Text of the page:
Condition: Item is in near mint condition. Operationally and cosmetically perfect. One owner, used less than 100 hours. Comes with original wooden crate and original remote control. Bought locally.
Beautiful Italian styling - 24 K gold dials/feet, padouk wood sides and smoke grey top plate. 64 - step- resistor volume control.Remote control also in wood. Preamp tube and solid-state power amplifier in class A of 35 + 35 watts into 8 ohms
- Type: integrated amplifier operating in pure class A according to INPOL circuitry
- Power Output: 2 x 35 W at 8 Ω
- Frequency Response: 13 Hz ÷ 78 kHz ±0,5 dB
- Total Harmonic Distortion: 0, 5% up to the maximum power
- Signal-to-Noise Ratio: 90 dB
- Slew Rate: 38 volt/µs
- Input Impedance: 100 k Ω
- Absorption at Rest: 240 W
- Dimension (W x H x D): 470 x 240 x 450 mm
- Weight: 42 kg
On the surface, the Pathos Twin Towers could be described as a tube/solid-state hybrid, and our friend above could argue, 'So what's new in that?' But Pathos developed a topology to make it behave quite unlike most of the hybrids I've heard. With rare exceptions like the Radford TT100 (solid-state front-end but tube output), most hybrids use tube drivers to add a frisson of valve-like warmth. It's worked so well that companies like Luxman have been tempted to use it in near-mass-market applications. And while some have come remarkably close to that ideal of 'tube sound with solid-state convenience/size/cost/cool running', most have sounded like what they are: mongrels. No, I don't mean that in the pejorative canine sense, because there isn't one; any true dog-lover will tell you that mutts are far more intelligent, friendly and loyal than prissy pure-breeds. What I mean is that a keen listener can identify the DNA strands.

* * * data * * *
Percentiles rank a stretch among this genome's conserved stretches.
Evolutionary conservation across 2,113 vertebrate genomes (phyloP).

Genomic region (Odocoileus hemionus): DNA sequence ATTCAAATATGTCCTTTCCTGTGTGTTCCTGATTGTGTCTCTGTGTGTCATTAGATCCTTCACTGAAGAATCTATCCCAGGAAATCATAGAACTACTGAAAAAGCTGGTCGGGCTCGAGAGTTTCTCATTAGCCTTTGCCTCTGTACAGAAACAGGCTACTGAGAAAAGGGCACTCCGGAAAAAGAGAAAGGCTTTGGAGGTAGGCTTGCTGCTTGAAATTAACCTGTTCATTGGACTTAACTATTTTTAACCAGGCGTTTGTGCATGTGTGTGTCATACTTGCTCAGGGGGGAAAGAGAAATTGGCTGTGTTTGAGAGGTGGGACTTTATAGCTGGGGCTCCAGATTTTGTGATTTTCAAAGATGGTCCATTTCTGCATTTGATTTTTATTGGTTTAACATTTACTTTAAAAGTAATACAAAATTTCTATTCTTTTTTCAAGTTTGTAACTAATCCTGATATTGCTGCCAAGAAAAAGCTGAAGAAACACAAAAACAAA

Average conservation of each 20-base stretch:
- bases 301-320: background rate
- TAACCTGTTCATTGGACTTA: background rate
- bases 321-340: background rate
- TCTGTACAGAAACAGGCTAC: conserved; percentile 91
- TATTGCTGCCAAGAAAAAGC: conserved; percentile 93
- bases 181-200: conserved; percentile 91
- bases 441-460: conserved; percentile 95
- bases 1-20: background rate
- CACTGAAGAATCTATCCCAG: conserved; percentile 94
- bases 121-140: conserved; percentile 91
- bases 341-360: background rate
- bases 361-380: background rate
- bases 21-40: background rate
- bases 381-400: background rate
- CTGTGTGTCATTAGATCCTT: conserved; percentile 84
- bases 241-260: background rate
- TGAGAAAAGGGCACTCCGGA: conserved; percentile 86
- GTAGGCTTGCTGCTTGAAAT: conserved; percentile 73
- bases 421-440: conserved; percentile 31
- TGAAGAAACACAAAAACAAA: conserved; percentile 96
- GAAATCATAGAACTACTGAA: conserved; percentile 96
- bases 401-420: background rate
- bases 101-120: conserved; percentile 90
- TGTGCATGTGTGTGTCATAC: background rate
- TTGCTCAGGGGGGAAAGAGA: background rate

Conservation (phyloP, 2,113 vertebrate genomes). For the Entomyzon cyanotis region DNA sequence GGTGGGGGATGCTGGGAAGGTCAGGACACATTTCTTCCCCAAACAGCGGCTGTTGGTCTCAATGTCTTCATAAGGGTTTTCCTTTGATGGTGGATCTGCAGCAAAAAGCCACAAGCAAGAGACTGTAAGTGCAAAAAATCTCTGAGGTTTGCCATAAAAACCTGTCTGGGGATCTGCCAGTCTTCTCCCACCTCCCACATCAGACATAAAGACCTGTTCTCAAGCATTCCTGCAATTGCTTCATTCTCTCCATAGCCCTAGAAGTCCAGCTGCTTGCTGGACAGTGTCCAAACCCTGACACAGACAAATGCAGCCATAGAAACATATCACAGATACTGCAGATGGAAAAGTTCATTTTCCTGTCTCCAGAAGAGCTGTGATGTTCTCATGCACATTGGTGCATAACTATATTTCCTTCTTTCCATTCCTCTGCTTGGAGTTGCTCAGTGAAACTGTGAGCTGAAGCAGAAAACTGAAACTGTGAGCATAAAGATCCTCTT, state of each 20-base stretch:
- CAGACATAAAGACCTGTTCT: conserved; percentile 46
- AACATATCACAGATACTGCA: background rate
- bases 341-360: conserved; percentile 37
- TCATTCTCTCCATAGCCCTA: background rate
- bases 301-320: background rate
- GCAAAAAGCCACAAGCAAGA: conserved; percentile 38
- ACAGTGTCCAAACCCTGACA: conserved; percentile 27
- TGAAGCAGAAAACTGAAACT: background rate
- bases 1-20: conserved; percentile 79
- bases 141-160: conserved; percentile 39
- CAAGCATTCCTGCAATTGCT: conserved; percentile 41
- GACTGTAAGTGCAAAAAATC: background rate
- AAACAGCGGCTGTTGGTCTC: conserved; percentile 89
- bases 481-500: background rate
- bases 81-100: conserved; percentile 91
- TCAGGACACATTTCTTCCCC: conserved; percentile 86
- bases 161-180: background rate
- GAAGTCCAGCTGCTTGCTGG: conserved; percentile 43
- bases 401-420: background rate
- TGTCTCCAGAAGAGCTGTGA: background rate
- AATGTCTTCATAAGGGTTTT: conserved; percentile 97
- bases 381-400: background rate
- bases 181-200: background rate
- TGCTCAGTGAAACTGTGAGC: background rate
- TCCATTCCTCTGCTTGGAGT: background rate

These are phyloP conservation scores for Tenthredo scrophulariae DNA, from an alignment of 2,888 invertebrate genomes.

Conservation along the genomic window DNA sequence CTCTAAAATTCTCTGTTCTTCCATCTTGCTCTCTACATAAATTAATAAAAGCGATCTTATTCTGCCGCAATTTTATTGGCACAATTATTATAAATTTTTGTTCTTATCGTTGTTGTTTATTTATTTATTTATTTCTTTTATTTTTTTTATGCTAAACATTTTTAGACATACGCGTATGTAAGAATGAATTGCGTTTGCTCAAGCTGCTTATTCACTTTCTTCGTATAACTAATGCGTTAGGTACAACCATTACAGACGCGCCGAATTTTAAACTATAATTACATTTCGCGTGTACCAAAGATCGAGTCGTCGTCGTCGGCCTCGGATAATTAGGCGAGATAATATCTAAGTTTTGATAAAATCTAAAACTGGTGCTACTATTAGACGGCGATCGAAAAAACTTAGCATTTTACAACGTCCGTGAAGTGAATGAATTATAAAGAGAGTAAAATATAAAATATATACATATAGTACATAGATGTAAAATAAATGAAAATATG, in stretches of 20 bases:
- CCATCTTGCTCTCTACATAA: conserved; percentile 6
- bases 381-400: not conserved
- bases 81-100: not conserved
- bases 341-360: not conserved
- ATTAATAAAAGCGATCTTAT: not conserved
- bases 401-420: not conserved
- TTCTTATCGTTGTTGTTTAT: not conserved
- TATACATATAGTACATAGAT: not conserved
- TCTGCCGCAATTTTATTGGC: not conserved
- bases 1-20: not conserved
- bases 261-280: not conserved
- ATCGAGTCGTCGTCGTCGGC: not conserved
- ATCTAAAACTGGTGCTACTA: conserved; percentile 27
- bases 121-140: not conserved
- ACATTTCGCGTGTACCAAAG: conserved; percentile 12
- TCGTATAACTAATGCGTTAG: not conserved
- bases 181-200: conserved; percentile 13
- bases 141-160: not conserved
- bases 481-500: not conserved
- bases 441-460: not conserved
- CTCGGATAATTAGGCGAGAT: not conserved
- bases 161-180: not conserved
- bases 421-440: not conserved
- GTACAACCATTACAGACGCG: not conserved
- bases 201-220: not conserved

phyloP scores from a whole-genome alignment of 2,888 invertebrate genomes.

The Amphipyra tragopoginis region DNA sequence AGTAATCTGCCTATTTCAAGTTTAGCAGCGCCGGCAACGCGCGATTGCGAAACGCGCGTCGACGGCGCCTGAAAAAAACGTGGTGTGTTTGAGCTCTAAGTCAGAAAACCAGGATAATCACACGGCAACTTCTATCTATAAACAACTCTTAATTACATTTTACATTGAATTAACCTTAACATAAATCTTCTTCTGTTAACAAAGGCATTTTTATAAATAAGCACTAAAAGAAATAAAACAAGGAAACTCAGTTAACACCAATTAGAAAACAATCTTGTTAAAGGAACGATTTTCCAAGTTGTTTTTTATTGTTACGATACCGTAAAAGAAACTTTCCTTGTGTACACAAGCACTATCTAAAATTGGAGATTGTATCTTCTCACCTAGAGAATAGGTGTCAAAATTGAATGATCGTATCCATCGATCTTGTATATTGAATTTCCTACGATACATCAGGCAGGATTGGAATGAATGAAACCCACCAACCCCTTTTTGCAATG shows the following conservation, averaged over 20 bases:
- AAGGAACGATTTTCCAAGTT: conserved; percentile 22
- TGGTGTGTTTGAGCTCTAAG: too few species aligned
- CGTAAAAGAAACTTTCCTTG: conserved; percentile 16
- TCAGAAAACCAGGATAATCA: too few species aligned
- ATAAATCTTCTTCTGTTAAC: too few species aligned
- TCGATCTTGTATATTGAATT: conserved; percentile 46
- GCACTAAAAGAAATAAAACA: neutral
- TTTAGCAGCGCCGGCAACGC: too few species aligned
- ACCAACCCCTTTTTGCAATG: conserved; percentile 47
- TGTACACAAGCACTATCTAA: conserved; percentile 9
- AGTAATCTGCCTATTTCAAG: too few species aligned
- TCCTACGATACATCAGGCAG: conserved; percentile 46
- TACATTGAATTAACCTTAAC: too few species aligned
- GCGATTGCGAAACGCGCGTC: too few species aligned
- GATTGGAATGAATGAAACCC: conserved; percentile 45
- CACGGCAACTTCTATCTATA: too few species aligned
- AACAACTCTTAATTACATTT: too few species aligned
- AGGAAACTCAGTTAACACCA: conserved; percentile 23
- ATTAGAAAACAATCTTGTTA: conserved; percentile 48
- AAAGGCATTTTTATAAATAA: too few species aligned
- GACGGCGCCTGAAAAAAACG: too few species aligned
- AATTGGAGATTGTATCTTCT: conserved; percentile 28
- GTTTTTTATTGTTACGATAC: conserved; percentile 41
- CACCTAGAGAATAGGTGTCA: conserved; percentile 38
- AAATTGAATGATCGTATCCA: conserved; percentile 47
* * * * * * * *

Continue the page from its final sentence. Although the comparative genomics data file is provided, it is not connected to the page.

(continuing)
Pathos' INPOL circuitry is the latest in a history of audio cross-pollination, but this one has earned a world-wide patent, and it seems designed to confront purist prejudices. (See box.) MOSFETs or not, its demeanor is that of a tube amplifier, however minuscule its glass complement of two small tubes. As Italians understand the worth of visual impact, Pathos wisely positioned them at the front of the chassis in their own cages, serving as crafty sirens to distract anally-retentive valve purists. Behind the valves are four massive capacitors flanked by enormous black heatsinks, followed by the mains and output transformers, all superbly finished and resting on top of a chromed top plate. The Twin Towers' edges are solid rosewood and the unit sports gilded details.
Around back, a row of beautifully appointed, gilded sockets accepts four line sources plus tape out (a phono stage is in the planning), alongside an earthing tag, hefty multi-way binding posts, two user-changeable fuses and an IEC mains input. Beneath? Massive cones at each corner. All straightforward, but ask your dealer to unload the thing. Packed in a reassuring solid wooden crate, the Twin Towers is not something to be installed on one's own. Its overall dimensions are a manageable 482x450x300mm (WDH), but they hide a backbreaking 32kg weight. It's all that solid metalwork...
A curved front plate contains but two rotary control; recessed below it are an on/off toggle switch and a red power-on LED indicator. At the right are the input selector and the rotary volume control, sited on either side of a small display. Here's where the palms grow moist and where even rivals are driven to utter an involuntary 'Cool!!!': the Twin Towers comes with the slickest volume-only remote I've ever seen, a wand made from rosewood and gold-plated metal, bearing only up and down buttons in the form of tiny gold dots. The window in-between provides a numerical read-out of the level setting in bright red.
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